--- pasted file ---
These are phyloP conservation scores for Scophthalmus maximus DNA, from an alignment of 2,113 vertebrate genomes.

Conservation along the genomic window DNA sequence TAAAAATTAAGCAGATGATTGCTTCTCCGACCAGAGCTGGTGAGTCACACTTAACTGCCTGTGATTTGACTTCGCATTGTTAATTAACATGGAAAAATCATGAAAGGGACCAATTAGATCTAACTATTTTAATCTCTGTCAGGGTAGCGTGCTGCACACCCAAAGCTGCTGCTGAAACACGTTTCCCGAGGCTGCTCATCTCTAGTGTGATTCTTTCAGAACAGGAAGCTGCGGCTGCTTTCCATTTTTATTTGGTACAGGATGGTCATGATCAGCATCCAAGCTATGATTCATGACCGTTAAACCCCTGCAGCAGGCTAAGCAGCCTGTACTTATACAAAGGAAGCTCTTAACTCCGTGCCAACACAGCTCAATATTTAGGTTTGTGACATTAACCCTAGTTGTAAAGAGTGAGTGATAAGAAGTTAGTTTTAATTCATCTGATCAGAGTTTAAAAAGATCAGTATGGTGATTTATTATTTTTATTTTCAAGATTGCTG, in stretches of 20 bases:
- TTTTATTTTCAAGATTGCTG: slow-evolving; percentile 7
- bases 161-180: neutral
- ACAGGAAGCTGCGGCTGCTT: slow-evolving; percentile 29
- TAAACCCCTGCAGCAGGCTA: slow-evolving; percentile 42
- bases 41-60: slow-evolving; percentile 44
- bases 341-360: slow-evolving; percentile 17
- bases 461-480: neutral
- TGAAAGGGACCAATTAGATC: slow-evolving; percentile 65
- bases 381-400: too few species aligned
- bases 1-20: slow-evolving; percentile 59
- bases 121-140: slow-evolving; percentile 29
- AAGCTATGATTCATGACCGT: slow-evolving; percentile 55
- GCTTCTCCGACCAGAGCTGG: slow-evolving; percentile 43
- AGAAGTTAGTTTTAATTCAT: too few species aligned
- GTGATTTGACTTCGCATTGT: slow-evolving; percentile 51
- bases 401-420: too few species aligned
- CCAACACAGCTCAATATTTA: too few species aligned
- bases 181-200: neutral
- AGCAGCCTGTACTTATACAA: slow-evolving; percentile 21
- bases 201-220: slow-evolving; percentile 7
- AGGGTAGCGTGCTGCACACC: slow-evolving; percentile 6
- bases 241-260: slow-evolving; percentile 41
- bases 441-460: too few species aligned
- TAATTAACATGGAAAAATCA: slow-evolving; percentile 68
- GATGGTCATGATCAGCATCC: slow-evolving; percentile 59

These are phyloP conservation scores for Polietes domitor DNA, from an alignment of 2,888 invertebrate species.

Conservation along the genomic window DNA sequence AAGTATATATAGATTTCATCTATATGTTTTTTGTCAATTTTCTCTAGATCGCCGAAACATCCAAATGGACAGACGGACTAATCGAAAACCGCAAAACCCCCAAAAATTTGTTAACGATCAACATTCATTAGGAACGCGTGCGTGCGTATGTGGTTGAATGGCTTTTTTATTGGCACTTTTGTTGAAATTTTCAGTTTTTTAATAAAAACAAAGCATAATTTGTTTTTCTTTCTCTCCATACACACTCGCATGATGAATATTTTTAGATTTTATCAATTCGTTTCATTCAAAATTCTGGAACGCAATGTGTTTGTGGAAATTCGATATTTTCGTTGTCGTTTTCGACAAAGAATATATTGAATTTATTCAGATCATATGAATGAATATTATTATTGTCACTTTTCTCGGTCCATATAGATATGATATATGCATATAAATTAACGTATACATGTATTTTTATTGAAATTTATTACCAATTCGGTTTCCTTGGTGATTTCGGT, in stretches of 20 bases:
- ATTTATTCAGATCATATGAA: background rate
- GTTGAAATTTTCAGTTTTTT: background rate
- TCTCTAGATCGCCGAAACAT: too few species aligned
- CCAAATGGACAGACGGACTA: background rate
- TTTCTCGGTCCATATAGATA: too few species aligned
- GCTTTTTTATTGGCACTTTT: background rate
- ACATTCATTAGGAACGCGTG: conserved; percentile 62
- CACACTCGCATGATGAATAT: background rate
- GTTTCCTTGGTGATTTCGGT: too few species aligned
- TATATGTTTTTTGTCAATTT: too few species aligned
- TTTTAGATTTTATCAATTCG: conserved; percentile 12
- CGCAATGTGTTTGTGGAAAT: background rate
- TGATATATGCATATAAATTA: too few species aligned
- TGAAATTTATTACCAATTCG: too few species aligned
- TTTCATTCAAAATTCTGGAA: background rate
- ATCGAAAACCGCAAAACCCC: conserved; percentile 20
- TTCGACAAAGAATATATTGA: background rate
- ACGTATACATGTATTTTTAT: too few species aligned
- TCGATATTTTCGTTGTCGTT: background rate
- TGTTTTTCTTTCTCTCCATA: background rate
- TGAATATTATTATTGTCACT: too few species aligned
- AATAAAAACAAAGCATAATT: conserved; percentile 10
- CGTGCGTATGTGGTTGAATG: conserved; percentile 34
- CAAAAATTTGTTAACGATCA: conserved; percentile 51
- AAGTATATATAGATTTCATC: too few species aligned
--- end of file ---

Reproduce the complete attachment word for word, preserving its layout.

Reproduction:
These are phyloP conservation scores for Scophthalmus maximus DNA, from an alignment of 2,113 vertebrate genomes.

Conservation along the genomic window DNA sequence TAAAAATTAAGCAGATGATTGCTTCTCCGACCAGAGCTGGTGAGTCACACTTAACTGCCTGTGATTTGACTTCGCATTGTTAATTAACATGGAAAAATCATGAAAGGGACCAATTAGATCTAACTATTTTAATCTCTGTCAGGGTAGCGTGCTGCACACCCAAAGCTGCTGCTGAAACACGTTTCCCGAGGCTGCTCATCTCTAGTGTGATTCTTTCAGAACAGGAAGCTGCGGCTGCTTTCCATTTTTATTTGGTACAGGATGGTCATGATCAGCATCCAAGCTATGATTCATGACCGTTAAACCCCTGCAGCAGGCTAAGCAGCCTGTACTTATACAAAGGAAGCTCTTAACTCCGTGCCAACACAGCTCAATATTTAGGTTTGTGACATTAACCCTAGTTGTAAAGAGTGAGTGATAAGAAGTTAGTTTTAATTCATCTGATCAGAGTTTAAAAAGATCAGTATGGTGATTTATTATTTTTATTTTCAAGATTGCTG, in stretches of 20 bases:
- TTTTATTTTCAAGATTGCTG: slow-evolving; percentile 7
- bases 161-180: neutral
- ACAGGAAGCTGCGGCTGCTT: slow-evolving; percentile 29
- TAAACCCCTGCAGCAGGCTA: slow-evolving; percentile 42
- bases 41-60: slow-evolving; percentile 44
- bases 341-360: slow-evolving; percentile 17
- bases 461-480: neutral
- TGAAAGGGACCAATTAGATC: slow-evolving; percentile 65
- bases 381-400: too few species aligned
- bases 1-20: slow-evolving; percentile 59
- bases 121-140: slow-evolving; percentile 29
- AAGCTATGATTCATGACCGT: slow-evolving; percentile 55
- GCTTCTCCGACCAGAGCTGG: slow-evolving; percentile 43
- AGAAGTTAGTTTTAATTCAT: too few species aligned
- GTGATTTGACTTCGCATTGT: slow-evolving; percentile 51
- bases 401-420: too few species aligned
- CCAACACAGCTCAATATTTA: too few species aligned
- bases 181-200: neutral
- AGCAGCCTGTACTTATACAA: slow-evolving; percentile 21
- bases 201-220: slow-evolving; percentile 7
- AGGGTAGCGTGCTGCACACC: slow-evolving; percentile 6
- bases 241-260: slow-evolving; percentile 41
- bases 441-460: too few species aligned
- TAATTAACATGGAAAAATCA: slow-evolving; percentile 68
- GATGGTCATGATCAGCATCC: slow-evolving; percentile 59

These are phyloP conservation scores for Polietes domitor DNA, from an alignment of 2,888 invertebrate species.

Conservation along the genomic window DNA sequence AAGTATATATAGATTTCATCTATATGTTTTTTGTCAATTTTCTCTAGATCGCCGAAACATCCAAATGGACAGACGGACTAATCGAAAACCGCAAAACCCCCAAAAATTTGTTAACGATCAACATTCATTAGGAACGCGTGCGTGCGTATGTGGTTGAATGGCTTTTTTATTGGCACTTTTGTTGAAATTTTCAGTTTTTTAATAAAAACAAAGCATAATTTGTTTTTCTTTCTCTCCATACACACTCGCATGATGAATATTTTTAGATTTTATCAATTCGTTTCATTCAAAATTCTGGAACGCAATGTGTTTGTGGAAATTCGATATTTTCGTTGTCGTTTTCGACAAAGAATATATTGAATTTATTCAGATCATATGAATGAATATTATTATTGTCACTTTTCTCGGTCCATATAGATATGATATATGCATATAAATTAACGTATACATGTATTTTTATTGAAATTTATTACCAATTCGGTTTCCTTGGTGATTTCGGT, in stretches of 20 bases:
- ATTTATTCAGATCATATGAA: background rate
- GTTGAAATTTTCAGTTTTTT: background rate
- TCTCTAGATCGCCGAAACAT: too few species aligned
- CCAAATGGACAGACGGACTA: background rate
- TTTCTCGGTCCATATAGATA: too few species aligned
- GCTTTTTTATTGGCACTTTT: background rate
- ACATTCATTAGGAACGCGTG: conserved; percentile 62
- CACACTCGCATGATGAATAT: background rate
- GTTTCCTTGGTGATTTCGGT: too few species aligned
- TATATGTTTTTTGTCAATTT: too few species aligned
- TTTTAGATTTTATCAATTCG: conserved; percentile 12
- CGCAATGTGTTTGTGGAAAT: background rate
- TGATATATGCATATAAATTA: too few species aligned
- TGAAATTTATTACCAATTCG: too few species aligned
- TTTCATTCAAAATTCTGGAA: background rate
- ATCGAAAACCGCAAAACCCC: conserved; percentile 20
- TTCGACAAAGAATATATTGA: background rate
- ACGTATACATGTATTTTTAT: too few species aligned
- TCGATATTTTCGTTGTCGTT: background rate
- TGTTTTTCTTTCTCTCCATA: background rate
- TGAATATTATTATTGTCACT: too few species aligned
- AATAAAAACAAAGCATAATT: conserved; percentile 10
- CGTGCGTATGTGGTTGAATG: conserved; percentile 34
- CAAAAATTTGTTAACGATCA: conserved; percentile 51
- AAGTATATATAGATTTCATC: too few species aligned